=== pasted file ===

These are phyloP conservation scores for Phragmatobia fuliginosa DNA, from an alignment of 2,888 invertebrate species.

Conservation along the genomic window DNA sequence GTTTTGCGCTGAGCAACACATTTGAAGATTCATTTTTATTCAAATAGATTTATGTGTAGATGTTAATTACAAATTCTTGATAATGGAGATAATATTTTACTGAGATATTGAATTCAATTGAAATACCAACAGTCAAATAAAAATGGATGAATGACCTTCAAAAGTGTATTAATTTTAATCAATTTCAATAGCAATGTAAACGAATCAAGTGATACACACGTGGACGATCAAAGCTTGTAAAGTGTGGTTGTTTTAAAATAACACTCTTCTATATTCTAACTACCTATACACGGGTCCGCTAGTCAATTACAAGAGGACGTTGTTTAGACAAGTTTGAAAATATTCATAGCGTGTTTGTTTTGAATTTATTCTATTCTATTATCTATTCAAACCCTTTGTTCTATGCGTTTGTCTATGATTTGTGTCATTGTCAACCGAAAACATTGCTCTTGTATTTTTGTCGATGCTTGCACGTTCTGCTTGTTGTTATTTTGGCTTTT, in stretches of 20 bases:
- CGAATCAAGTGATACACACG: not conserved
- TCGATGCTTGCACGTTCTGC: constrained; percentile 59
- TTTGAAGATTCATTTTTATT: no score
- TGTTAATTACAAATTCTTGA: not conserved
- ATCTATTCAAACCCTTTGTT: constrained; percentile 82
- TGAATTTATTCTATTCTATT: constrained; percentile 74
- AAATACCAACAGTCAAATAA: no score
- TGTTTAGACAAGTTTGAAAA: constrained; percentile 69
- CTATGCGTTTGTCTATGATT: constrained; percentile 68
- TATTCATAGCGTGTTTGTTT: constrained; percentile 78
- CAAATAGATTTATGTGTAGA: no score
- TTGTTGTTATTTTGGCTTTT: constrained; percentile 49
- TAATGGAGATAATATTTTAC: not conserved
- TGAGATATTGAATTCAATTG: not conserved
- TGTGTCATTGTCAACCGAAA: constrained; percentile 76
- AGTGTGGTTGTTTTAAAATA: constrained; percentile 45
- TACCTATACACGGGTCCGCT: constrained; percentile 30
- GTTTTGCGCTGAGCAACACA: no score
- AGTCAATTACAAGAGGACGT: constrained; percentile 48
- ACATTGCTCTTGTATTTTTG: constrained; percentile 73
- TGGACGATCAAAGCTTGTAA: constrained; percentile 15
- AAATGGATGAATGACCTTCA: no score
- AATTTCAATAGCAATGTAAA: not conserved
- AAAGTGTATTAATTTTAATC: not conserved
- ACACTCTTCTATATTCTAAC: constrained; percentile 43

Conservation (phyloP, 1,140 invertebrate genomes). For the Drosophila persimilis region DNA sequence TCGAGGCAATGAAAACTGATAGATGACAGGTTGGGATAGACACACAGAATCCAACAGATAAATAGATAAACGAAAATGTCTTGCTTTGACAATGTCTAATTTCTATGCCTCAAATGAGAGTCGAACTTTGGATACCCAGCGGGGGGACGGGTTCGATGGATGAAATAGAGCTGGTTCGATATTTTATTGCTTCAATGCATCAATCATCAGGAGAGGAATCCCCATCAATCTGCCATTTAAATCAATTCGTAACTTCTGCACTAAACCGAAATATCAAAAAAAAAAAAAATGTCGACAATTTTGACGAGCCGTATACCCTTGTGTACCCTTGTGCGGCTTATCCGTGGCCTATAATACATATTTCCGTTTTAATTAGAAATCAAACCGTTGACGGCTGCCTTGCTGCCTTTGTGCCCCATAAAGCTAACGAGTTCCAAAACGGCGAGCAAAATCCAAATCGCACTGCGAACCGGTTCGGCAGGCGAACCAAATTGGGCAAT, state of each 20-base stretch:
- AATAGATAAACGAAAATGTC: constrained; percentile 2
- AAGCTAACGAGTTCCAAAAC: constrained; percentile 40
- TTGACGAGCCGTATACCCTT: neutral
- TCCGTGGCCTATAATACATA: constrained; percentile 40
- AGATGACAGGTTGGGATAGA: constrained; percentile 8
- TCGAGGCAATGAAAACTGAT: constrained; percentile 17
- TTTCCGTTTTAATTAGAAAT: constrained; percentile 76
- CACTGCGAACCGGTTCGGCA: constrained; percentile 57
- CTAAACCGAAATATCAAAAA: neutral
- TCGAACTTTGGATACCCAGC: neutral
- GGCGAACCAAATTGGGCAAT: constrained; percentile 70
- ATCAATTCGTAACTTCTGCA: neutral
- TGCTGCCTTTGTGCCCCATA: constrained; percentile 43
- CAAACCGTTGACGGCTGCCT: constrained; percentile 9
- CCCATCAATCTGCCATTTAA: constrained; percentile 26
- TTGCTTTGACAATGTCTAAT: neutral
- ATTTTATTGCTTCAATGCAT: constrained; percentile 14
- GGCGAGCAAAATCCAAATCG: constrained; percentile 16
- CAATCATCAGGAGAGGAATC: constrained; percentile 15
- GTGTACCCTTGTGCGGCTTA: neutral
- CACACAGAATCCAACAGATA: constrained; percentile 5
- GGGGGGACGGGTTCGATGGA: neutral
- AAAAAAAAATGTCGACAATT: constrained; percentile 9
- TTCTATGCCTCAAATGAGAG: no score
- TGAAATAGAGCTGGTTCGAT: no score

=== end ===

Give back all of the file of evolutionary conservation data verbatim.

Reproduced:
These are phyloP conservation scores for Phragmatobia fuliginosa DNA, from an alignment of 2,888 invertebrate species.

Conservation along the genomic window DNA sequence GTTTTGCGCTGAGCAACACATTTGAAGATTCATTTTTATTCAAATAGATTTATGTGTAGATGTTAATTACAAATTCTTGATAATGGAGATAATATTTTACTGAGATATTGAATTCAATTGAAATACCAACAGTCAAATAAAAATGGATGAATGACCTTCAAAAGTGTATTAATTTTAATCAATTTCAATAGCAATGTAAACGAATCAAGTGATACACACGTGGACGATCAAAGCTTGTAAAGTGTGGTTGTTTTAAAATAACACTCTTCTATATTCTAACTACCTATACACGGGTCCGCTAGTCAATTACAAGAGGACGTTGTTTAGACAAGTTTGAAAATATTCATAGCGTGTTTGTTTTGAATTTATTCTATTCTATTATCTATTCAAACCCTTTGTTCTATGCGTTTGTCTATGATTTGTGTCATTGTCAACCGAAAACATTGCTCTTGTATTTTTGTCGATGCTTGCACGTTCTGCTTGTTGTTATTTTGGCTTTT, in stretches of 20 bases:
- CGAATCAAGTGATACACACG: not conserved
- TCGATGCTTGCACGTTCTGC: constrained; percentile 59
- TTTGAAGATTCATTTTTATT: no score
- TGTTAATTACAAATTCTTGA: not conserved
- ATCTATTCAAACCCTTTGTT: constrained; percentile 82
- TGAATTTATTCTATTCTATT: constrained; percentile 74
- AAATACCAACAGTCAAATAA: no score
- TGTTTAGACAAGTTTGAAAA: constrained; percentile 69
- CTATGCGTTTGTCTATGATT: constrained; percentile 68
- TATTCATAGCGTGTTTGTTT: constrained; percentile 78
- CAAATAGATTTATGTGTAGA: no score
- TTGTTGTTATTTTGGCTTTT: constrained; percentile 49
- TAATGGAGATAATATTTTAC: not conserved
- TGAGATATTGAATTCAATTG: not conserved
- TGTGTCATTGTCAACCGAAA: constrained; percentile 76
- AGTGTGGTTGTTTTAAAATA: constrained; percentile 45
- TACCTATACACGGGTCCGCT: constrained; percentile 30
- GTTTTGCGCTGAGCAACACA: no score
- AGTCAATTACAAGAGGACGT: constrained; percentile 48
- ACATTGCTCTTGTATTTTTG: constrained; percentile 73
- TGGACGATCAAAGCTTGTAA: constrained; percentile 15
- AAATGGATGAATGACCTTCA: no score
- AATTTCAATAGCAATGTAAA: not conserved
- AAAGTGTATTAATTTTAATC: not conserved
- ACACTCTTCTATATTCTAAC: constrained; percentile 43

Conservation (phyloP, 1,140 invertebrate genomes). For the Drosophila persimilis region DNA sequence TCGAGGCAATGAAAACTGATAGATGACAGGTTGGGATAGACACACAGAATCCAACAGATAAATAGATAAACGAAAATGTCTTGCTTTGACAATGTCTAATTTCTATGCCTCAAATGAGAGTCGAACTTTGGATACCCAGCGGGGGGACGGGTTCGATGGATGAAATAGAGCTGGTTCGATATTTTATTGCTTCAATGCATCAATCATCAGGAGAGGAATCCCCATCAATCTGCCATTTAAATCAATTCGTAACTTCTGCACTAAACCGAAATATCAAAAAAAAAAAAAATGTCGACAATTTTGACGAGCCGTATACCCTTGTGTACCCTTGTGCGGCTTATCCGTGGCCTATAATACATATTTCCGTTTTAATTAGAAATCAAACCGTTGACGGCTGCCTTGCTGCCTTTGTGCCCCATAAAGCTAACGAGTTCCAAAACGGCGAGCAAAATCCAAATCGCACTGCGAACCGGTTCGGCAGGCGAACCAAATTGGGCAAT, state of each 20-base stretch:
- AATAGATAAACGAAAATGTC: constrained; percentile 2
- AAGCTAACGAGTTCCAAAAC: constrained; percentile 40
- TTGACGAGCCGTATACCCTT: neutral
- TCCGTGGCCTATAATACATA: constrained; percentile 40
- AGATGACAGGTTGGGATAGA: constrained; percentile 8
- TCGAGGCAATGAAAACTGAT: constrained; percentile 17
- TTTCCGTTTTAATTAGAAAT: constrained; percentile 76
- CACTGCGAACCGGTTCGGCA: constrained; percentile 57
- CTAAACCGAAATATCAAAAA: neutral
- TCGAACTTTGGATACCCAGC: neutral
- GGCGAACCAAATTGGGCAAT: constrained; percentile 70
- ATCAATTCGTAACTTCTGCA: neutral
- TGCTGCCTTTGTGCCCCATA: constrained; percentile 43
- CAAACCGTTGACGGCTGCCT: constrained; percentile 9
- CCCATCAATCTGCCATTTAA: constrained; percentile 26
- TTGCTTTGACAATGTCTAAT: neutral
- ATTTTATTGCTTCAATGCAT: constrained; percentile 14
- GGCGAGCAAAATCCAAATCG: constrained; percentile 16
- CAATCATCAGGAGAGGAATC: constrained; percentile 15
- GTGTACCCTTGTGCGGCTTA: neutral
- CACACAGAATCCAACAGATA: constrained; percentile 5
- GGGGGGACGGGTTCGATGGA: neutral
- AAAAAAAAATGTCGACAATT: constrained; percentile 9
- TTCTATGCCTCAAATGAGAG: no score
- TGAAATAGAGCTGGTTCGAT: no score